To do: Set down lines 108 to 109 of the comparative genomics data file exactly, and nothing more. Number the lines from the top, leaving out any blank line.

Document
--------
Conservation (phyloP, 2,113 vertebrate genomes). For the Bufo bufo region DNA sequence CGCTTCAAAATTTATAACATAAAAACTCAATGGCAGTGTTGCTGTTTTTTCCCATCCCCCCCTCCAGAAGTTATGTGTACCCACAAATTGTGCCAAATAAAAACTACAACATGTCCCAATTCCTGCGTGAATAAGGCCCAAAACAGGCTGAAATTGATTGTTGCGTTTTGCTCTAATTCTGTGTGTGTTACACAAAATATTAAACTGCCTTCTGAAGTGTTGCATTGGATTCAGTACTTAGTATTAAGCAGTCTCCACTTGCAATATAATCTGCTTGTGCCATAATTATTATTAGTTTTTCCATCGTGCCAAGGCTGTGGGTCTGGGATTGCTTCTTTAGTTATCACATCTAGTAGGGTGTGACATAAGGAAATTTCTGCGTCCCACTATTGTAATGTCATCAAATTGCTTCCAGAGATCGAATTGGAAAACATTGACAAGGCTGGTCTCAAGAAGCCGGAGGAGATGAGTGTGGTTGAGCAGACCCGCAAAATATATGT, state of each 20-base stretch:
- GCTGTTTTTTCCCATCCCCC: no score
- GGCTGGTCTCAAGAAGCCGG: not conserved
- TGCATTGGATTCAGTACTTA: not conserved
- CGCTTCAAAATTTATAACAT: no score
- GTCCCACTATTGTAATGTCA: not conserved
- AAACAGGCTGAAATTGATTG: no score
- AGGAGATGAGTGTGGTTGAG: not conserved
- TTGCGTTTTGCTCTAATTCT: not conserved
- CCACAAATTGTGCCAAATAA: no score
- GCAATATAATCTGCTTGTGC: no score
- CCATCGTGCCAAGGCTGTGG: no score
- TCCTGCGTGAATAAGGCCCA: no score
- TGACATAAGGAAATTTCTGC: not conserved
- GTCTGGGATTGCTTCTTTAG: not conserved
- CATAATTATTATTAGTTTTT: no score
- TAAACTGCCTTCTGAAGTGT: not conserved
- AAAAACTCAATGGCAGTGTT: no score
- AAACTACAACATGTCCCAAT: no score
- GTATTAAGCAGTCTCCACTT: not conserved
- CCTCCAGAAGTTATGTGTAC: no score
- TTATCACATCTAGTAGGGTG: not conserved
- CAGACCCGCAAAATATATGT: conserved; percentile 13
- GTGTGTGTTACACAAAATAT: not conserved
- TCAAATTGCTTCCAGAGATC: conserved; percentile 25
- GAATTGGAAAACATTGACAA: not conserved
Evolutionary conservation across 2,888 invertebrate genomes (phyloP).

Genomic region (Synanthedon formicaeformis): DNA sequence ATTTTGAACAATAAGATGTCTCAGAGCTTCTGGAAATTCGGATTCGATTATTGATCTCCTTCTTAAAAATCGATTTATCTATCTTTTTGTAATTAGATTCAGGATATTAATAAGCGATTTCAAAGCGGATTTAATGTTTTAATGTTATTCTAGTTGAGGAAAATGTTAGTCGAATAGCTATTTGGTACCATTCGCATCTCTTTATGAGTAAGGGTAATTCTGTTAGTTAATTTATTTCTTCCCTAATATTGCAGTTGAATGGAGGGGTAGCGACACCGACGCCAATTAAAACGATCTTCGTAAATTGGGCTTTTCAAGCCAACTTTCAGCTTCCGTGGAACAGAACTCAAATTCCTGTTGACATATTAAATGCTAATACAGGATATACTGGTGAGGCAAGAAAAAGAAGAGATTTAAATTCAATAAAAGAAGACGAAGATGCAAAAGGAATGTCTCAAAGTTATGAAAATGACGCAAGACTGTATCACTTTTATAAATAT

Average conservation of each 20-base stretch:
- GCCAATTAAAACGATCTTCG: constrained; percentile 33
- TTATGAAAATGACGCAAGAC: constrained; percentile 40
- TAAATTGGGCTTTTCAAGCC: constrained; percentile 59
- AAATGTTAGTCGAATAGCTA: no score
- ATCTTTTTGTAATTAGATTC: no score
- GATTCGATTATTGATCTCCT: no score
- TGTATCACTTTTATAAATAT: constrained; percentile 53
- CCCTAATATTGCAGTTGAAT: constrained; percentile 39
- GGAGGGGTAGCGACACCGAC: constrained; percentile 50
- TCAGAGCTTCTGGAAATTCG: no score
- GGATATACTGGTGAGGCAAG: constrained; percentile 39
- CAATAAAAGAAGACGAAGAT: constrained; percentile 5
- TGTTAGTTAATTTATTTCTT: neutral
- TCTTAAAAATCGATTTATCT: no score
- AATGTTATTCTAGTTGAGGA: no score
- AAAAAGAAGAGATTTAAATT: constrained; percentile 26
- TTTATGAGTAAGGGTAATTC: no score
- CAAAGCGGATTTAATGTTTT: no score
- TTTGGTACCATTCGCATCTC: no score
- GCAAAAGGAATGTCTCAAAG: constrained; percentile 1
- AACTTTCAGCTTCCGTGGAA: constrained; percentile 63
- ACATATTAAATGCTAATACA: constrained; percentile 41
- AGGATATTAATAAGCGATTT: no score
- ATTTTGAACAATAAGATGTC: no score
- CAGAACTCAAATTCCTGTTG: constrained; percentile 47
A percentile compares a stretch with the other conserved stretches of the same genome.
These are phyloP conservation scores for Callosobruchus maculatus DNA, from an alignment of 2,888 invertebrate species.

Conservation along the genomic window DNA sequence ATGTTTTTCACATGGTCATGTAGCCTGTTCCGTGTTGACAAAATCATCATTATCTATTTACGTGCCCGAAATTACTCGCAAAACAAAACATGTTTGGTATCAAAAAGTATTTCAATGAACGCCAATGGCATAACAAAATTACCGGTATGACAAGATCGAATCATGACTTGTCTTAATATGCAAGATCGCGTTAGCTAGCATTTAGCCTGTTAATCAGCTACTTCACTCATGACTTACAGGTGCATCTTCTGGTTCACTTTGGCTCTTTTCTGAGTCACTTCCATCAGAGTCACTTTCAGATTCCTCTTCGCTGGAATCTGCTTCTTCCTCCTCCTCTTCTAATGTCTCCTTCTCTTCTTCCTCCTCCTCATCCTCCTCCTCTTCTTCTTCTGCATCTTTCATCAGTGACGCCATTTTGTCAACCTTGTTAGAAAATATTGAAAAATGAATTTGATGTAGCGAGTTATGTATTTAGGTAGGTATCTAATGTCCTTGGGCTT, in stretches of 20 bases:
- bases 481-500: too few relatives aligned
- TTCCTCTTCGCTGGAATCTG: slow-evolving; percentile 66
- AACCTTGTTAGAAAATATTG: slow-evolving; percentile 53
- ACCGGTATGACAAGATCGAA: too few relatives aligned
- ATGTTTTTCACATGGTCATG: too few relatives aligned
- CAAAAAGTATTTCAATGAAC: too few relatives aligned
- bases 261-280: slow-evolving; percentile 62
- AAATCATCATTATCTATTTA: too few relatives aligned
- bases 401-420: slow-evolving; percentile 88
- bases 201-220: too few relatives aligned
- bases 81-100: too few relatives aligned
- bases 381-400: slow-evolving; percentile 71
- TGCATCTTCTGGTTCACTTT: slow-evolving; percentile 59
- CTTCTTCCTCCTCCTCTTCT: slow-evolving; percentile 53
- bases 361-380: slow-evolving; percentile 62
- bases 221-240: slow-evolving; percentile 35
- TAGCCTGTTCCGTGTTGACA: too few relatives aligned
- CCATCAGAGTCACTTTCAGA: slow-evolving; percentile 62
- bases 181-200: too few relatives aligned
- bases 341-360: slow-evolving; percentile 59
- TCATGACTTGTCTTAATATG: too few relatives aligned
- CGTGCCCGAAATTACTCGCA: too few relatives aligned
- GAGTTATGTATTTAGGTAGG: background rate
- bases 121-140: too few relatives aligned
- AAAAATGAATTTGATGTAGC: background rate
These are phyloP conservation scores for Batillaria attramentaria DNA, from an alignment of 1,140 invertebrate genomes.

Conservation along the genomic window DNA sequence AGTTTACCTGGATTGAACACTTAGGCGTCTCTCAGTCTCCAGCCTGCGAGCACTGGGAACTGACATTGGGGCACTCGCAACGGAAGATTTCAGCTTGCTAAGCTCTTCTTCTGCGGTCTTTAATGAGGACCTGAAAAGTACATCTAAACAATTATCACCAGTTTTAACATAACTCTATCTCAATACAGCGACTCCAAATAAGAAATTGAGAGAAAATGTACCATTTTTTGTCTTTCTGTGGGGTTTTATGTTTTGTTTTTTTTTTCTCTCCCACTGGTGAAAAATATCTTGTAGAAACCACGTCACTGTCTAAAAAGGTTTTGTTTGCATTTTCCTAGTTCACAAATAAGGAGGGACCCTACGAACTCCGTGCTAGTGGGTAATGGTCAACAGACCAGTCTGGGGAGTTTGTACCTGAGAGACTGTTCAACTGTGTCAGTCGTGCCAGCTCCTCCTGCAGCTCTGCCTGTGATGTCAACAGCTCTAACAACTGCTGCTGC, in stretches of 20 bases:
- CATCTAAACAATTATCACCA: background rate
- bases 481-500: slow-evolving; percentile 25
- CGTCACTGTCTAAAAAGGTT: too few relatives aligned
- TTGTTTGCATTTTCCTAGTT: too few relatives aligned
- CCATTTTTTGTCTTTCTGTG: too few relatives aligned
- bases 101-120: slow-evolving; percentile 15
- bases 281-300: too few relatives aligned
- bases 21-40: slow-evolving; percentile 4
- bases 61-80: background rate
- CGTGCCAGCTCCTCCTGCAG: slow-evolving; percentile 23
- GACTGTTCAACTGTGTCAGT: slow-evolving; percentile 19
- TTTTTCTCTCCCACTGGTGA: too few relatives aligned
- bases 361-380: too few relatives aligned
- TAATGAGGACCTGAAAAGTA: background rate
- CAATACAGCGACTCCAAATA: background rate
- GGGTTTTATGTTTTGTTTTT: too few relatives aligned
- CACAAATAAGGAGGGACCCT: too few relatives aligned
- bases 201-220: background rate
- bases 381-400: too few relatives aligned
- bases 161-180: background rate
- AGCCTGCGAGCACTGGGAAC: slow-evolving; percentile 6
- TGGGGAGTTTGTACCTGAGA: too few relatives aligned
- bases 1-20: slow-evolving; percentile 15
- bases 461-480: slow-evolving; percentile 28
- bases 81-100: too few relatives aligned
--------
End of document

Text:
- bases 461-480: slow-evolving; percentile 28
- bases 81-100: too few relatives aligned